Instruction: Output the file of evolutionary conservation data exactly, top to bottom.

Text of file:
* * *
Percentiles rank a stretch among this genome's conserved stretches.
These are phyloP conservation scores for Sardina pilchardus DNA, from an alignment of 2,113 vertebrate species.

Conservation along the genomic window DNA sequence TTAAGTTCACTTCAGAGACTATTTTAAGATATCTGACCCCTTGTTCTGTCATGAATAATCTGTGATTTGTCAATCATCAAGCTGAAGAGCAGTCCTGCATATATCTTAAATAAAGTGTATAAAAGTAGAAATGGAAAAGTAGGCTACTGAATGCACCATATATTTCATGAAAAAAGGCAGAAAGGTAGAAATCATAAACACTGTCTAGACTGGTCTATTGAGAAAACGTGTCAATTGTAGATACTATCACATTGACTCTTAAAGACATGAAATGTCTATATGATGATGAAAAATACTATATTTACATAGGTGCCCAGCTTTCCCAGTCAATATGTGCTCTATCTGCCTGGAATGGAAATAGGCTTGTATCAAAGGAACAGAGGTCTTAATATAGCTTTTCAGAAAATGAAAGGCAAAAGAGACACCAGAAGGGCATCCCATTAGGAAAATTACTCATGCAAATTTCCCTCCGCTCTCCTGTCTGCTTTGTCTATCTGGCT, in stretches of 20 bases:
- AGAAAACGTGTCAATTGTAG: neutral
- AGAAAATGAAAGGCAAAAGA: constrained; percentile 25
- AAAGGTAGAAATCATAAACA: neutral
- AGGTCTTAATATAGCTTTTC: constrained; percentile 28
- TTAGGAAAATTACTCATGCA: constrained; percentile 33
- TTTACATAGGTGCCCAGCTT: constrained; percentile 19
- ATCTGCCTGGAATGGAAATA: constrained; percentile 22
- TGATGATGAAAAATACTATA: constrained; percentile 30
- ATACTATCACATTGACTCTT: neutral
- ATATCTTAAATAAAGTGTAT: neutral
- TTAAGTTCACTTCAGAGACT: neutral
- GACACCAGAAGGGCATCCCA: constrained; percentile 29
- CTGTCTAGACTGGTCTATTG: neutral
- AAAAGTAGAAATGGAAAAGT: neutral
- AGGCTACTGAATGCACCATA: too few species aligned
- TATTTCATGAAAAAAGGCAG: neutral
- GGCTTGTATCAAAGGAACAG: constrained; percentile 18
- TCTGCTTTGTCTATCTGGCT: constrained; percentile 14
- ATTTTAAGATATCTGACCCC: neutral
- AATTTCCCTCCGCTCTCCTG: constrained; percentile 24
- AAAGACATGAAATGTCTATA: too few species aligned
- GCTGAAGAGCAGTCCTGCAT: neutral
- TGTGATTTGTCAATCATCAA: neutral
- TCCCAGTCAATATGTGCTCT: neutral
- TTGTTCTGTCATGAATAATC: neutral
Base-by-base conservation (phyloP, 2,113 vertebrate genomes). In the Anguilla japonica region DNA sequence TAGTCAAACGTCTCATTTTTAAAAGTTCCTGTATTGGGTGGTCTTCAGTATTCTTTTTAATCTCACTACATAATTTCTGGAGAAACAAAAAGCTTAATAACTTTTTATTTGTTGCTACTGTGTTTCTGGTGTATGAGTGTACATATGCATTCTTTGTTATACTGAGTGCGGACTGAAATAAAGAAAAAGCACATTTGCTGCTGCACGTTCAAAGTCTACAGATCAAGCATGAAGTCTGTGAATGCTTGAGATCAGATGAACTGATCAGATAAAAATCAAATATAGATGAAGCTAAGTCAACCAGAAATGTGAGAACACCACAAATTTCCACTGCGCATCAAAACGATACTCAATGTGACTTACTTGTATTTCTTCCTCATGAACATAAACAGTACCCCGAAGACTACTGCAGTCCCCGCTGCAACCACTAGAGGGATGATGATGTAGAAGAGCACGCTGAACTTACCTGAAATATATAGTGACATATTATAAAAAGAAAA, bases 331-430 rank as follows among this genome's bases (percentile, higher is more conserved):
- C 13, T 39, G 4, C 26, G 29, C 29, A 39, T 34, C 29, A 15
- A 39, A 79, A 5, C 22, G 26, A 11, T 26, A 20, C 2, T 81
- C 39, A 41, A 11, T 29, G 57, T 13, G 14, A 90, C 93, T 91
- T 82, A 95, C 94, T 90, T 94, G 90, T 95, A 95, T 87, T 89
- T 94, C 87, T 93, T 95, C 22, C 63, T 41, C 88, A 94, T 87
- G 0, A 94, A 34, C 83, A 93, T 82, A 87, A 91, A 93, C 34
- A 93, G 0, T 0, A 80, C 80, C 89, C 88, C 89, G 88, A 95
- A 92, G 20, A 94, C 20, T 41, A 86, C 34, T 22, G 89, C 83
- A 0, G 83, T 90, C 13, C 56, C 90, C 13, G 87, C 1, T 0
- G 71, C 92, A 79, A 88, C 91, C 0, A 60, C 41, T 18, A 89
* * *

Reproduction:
Percentiles rank a stretch among this genome's conserved stretches.
These are phyloP conservation scores for Sardina pilchardus DNA, from an alignment of 2,113 vertebrate species.

Conservation along the genomic window DNA sequence TTAAGTTCACTTCAGAGACTATTTTAAGATATCTGACCCCTTGTTCTGTCATGAATAATCTGTGATTTGTCAATCATCAAGCTGAAGAGCAGTCCTGCATATATCTTAAATAAAGTGTATAAAAGTAGAAATGGAAAAGTAGGCTACTGAATGCACCATATATTTCATGAAAAAAGGCAGAAAGGTAGAAATCATAAACACTGTCTAGACTGGTCTATTGAGAAAACGTGTCAATTGTAGATACTATCACATTGACTCTTAAAGACATGAAATGTCTATATGATGATGAAAAATACTATATTTACATAGGTGCCCAGCTTTCCCAGTCAATATGTGCTCTATCTGCCTGGAATGGAAATAGGCTTGTATCAAAGGAACAGAGGTCTTAATATAGCTTTTCAGAAAATGAAAGGCAAAAGAGACACCAGAAGGGCATCCCATTAGGAAAATTACTCATGCAAATTTCCCTCCGCTCTCCTGTCTGCTTTGTCTATCTGGCT, in stretches of 20 bases:
- AGAAAACGTGTCAATTGTAG: neutral
- AGAAAATGAAAGGCAAAAGA: constrained; percentile 25
- AAAGGTAGAAATCATAAACA: neutral
- AGGTCTTAATATAGCTTTTC: constrained; percentile 28
- TTAGGAAAATTACTCATGCA: constrained; percentile 33
- TTTACATAGGTGCCCAGCTT: constrained; percentile 19
- ATCTGCCTGGAATGGAAATA: constrained; percentile 22
- TGATGATGAAAAATACTATA: constrained; percentile 30
- ATACTATCACATTGACTCTT: neutral
- ATATCTTAAATAAAGTGTAT: neutral
- TTAAGTTCACTTCAGAGACT: neutral
- GACACCAGAAGGGCATCCCA: constrained; percentile 29
- CTGTCTAGACTGGTCTATTG: neutral
- AAAAGTAGAAATGGAAAAGT: neutral
- AGGCTACTGAATGCACCATA: too few species aligned
- TATTTCATGAAAAAAGGCAG: neutral
- GGCTTGTATCAAAGGAACAG: constrained; percentile 18
- TCTGCTTTGTCTATCTGGCT: constrained; percentile 14
- ATTTTAAGATATCTGACCCC: neutral
- AATTTCCCTCCGCTCTCCTG: constrained; percentile 24
- AAAGACATGAAATGTCTATA: too few species aligned
- GCTGAAGAGCAGTCCTGCAT: neutral
- TGTGATTTGTCAATCATCAA: neutral
- TCCCAGTCAATATGTGCTCT: neutral
- TTGTTCTGTCATGAATAATC: neutral
Base-by-base conservation (phyloP, 2,113 vertebrate genomes). In the Anguilla japonica region DNA sequence TAGTCAAACGTCTCATTTTTAAAAGTTCCTGTATTGGGTGGTCTTCAGTATTCTTTTTAATCTCACTACATAATTTCTGGAGAAACAAAAAGCTTAATAACTTTTTATTTGTTGCTACTGTGTTTCTGGTGTATGAGTGTACATATGCATTCTTTGTTATACTGAGTGCGGACTGAAATAAAGAAAAAGCACATTTGCTGCTGCACGTTCAAAGTCTACAGATCAAGCATGAAGTCTGTGAATGCTTGAGATCAGATGAACTGATCAGATAAAAATCAAATATAGATGAAGCTAAGTCAACCAGAAATGTGAGAACACCACAAATTTCCACTGCGCATCAAAACGATACTCAATGTGACTTACTTGTATTTCTTCCTCATGAACATAAACAGTACCCCGAAGACTACTGCAGTCCCCGCTGCAACCACTAGAGGGATGATGATGTAGAAGAGCACGCTGAACTTACCTGAAATATATAGTGACATATTATAAAAAGAAAA, bases 331-430 rank as follows among this genome's bases (percentile, higher is more conserved):
- C 13, T 39, G 4, C 26, G 29, C 29, A 39, T 34, C 29, A 15
- A 39, A 79, A 5, C 22, G 26, A 11, T 26, A 20, C 2, T 81
- C 39, A 41, A 11, T 29, G 57, T 13, G 14, A 90, C 93, T 91
- T 82, A 95, C 94, T 90, T 94, G 90, T 95, A 95, T 87, T 89
- T 94, C 87, T 93, T 95, C 22, C 63, T 41, C 88, A 94, T 87
- G 0, A 94, A 34, C 83, A 93, T 82, A 87, A 91, A 93, C 34
- A 93, G 0, T 0, A 80, C 80, C 89, C 88, C 89, G 88, A 95
- A 92, G 20, A 94, C 20, T 41, A 86, C 34, T 22, G 89, C 83
- A 0, G 83, T 90, C 13, C 56, C 90, C 13, G 87, C 1, T 0
- G 71, C 92, A 79, A 88, C 91, C 0, A 60, C 41, T 18, A 89